If ((Not someArray) = -1) Then
  Debug.Print "this array is NOT initialized"
End If

Edit: RS Conley pointed out in his answer that (Not someArray) will sometimes return 0, so you have to use ((Not someArray) = -1).

Arrays, When you use Visual Basic syntax to define the size of an array, you examples, see How to: Initialize an Array Variable in Visual Basic. To initialize an array variable by using an array literal Either in the New clause, or when you assign the array value, supply the element values inside braces ( {} ). The following example shows several ways to declare, create, and initialize a variable to contain an array that has elements of type Char .

Both methods by GSerg and Raven are undocumented hacks but since Visual BASIC 6 is no longer being developed then it is not a issue. However Raven's example doesn't work on all machines. You have to test like this.

If (Not someArray) = -1 Then

On some machines it will return a zero on others some large negative number.

Checking if an array is initialized and allocated in VB.NET, If you have enabled Option Strict you will see a warning on the line ElseIf inArray(​0) Is Net is carrying over the VB6 error handling pattern. In VB6 there is a function called "IsArray", but it does not check if the array has been initialized. You will receive Error 9 - Subscript out of range if you attempt to use UBound on an uninitialized array.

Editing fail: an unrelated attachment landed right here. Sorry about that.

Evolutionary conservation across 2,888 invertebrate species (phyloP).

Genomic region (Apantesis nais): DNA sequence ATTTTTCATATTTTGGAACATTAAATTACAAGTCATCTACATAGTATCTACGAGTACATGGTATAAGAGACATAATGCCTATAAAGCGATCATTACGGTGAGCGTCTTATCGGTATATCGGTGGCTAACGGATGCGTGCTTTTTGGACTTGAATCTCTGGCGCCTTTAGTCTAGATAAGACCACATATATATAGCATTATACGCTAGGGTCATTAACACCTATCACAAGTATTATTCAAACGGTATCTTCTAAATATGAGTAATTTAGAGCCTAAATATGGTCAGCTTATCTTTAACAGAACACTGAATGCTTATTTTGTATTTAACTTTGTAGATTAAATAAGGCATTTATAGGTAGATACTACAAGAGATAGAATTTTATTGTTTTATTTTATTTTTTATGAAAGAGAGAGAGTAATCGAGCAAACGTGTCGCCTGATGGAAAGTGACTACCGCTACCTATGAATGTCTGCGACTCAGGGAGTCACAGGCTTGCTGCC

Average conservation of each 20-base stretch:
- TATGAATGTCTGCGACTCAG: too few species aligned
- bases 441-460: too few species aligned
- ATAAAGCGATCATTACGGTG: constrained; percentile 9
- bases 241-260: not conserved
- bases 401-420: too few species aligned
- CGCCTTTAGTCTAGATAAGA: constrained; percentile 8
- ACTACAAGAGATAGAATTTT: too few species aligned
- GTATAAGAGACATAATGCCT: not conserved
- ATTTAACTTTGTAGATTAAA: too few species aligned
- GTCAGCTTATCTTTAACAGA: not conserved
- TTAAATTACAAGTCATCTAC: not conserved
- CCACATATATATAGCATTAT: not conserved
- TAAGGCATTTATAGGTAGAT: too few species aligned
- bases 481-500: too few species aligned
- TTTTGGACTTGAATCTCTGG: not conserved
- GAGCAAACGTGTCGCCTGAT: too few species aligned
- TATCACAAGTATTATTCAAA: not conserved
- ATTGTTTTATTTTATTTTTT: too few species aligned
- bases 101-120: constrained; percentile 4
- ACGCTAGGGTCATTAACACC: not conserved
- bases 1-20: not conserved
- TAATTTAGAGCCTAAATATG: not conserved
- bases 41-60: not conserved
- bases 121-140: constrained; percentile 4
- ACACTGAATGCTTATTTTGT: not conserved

excel-vba, excel-vba Check if Array is Initialized (If it contains elements or not). Example#. A common problem might be trying to iterate over Array which has no values in  excel-vba Check if Array is Initialized (If it contains elements or not). Example A common problem might be trying to iterate over Array which has no values in it.

Visual Basic .NET Language, To declare a null array variable, you must declare it without a size: Dim array() As Integer. Or Dim array As Integer(). To check if an array is null, test to see if it Is  I recommend a slightly different approach because I think using language artifacts like (Not Array) = -1 to check for initialization is difficult to read and causes maintenance headaches. If you are needing to check for array allocation, most likely it's because you're trying to make your own "vector" type: an array that grows during runtime to

Testing for Empty Arrays with VBScript, Consider the following test… 1 2 3 4 5 6 7 Sub Main() Dim arr arr = Array() If IsArray(arr)  not variable must initialize initialization the class static java how arrays - How do I determine if an array is initialized in VB6? Passing an undimensioned array to the VB6's Ubound function will cause an error, so I want to check if it has been dimensioned yet before attempting to check its upper bound.